Advice

How to Survive Orientation

Nurses

Orientation is a great opportunity to align with other travelers and build your network. Go into understanding that traveler orientation can be like a crash-course, and it varies by facility. They are focused on what they want you to know vs. what you think you need to know or want to know.

 

Don’t expect orientation to answer all your questions - Trust your knowledge, skills and experience and be prepared to ask questions throughout your assignment to ensure you are doing things the way the facility expects them to be done. Remember that you are there to fill a need. Staffing may be tight, so you should be prepared to hit the ground running, but they also understand that you won’t know everything, so don’t be afraid to ask questions along the way.

 

Remember that this is the first impression they are getting of you so be ready to make it a good one!

Top Tips for Orientation

Show up ON TIME!

Don’t get overly stressed

Bring a pen and paper to take notesBe professional and show you are happy to be there

Keep your expectations about orientation low

Don’t expect to get a full “staff” orientation

You may or may not get time with a preceptor

What is covered in orientation will vary greatly from facility to facility

EMR/computer training may be minimal or could be extensive

Don’t fall asleep during orientation!!!!! Pay attention and ask appropriate questions

Don’t forget to bring any required paperwork, driver’s license, certification cards, etc. as specified in first-day instructions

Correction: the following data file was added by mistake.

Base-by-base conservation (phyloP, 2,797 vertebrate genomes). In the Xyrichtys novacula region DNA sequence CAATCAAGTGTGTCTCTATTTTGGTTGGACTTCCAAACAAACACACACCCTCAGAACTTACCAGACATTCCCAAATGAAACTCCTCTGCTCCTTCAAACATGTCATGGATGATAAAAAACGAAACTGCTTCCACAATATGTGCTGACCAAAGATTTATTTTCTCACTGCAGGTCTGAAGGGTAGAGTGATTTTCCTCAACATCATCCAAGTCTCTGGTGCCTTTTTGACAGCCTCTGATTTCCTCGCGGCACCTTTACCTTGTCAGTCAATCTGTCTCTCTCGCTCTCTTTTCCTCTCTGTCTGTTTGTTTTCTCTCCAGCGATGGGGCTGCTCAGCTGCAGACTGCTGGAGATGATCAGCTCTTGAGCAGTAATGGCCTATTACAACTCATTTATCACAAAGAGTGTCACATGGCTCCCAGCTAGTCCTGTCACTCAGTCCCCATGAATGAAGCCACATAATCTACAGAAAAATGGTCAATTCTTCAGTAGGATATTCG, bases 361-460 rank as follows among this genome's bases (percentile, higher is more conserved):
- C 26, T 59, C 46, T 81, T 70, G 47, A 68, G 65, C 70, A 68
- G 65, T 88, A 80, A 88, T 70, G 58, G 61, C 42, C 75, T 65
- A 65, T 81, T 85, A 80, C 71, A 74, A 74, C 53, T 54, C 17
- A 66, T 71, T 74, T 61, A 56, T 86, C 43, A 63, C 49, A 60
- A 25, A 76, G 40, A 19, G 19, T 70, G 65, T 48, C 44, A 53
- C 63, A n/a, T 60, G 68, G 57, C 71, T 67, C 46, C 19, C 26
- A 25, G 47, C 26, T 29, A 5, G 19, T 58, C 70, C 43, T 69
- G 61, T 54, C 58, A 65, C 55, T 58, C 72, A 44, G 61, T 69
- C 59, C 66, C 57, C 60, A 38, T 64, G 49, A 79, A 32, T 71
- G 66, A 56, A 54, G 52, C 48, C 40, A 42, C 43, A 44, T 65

Be prepared for competency testing and drug screen

Top Questions to Get Answered

  • Where/how can I access policies and procedures?
  • What is the procedure for calling a code?
  • How do I reach physicians?
  • Where are supplies located, including the crash cart, O2, emergency exits, etc.? Ask for a tour of the unit
  • What are the access codes (if any)?
  • When will I have access to Pyxis (and/or other access required systems/equipment)?
  • Where is the pharmacy, lab, radiology, etc. located?
  • What is the timesheet process?
  • Where is the schedule kept and who do I contact with questions about my schedule?
  • What is the unit manager’s name and contact info?
  • Where should I park and is a parking permit required?
  • How do I contact IT for EMR issues?
  • Where is the bathroom? 

 

If you exceed expectations and take the initiative to ask questions when you aren’t sure about a policy or procedure, you will earn a great reputation as a traveler!

Happy travels!

 

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Edeli Kinsala, Director of Clinical Services
Edeli Kinsala, RN, BSN, MBA, Director of Clinical Services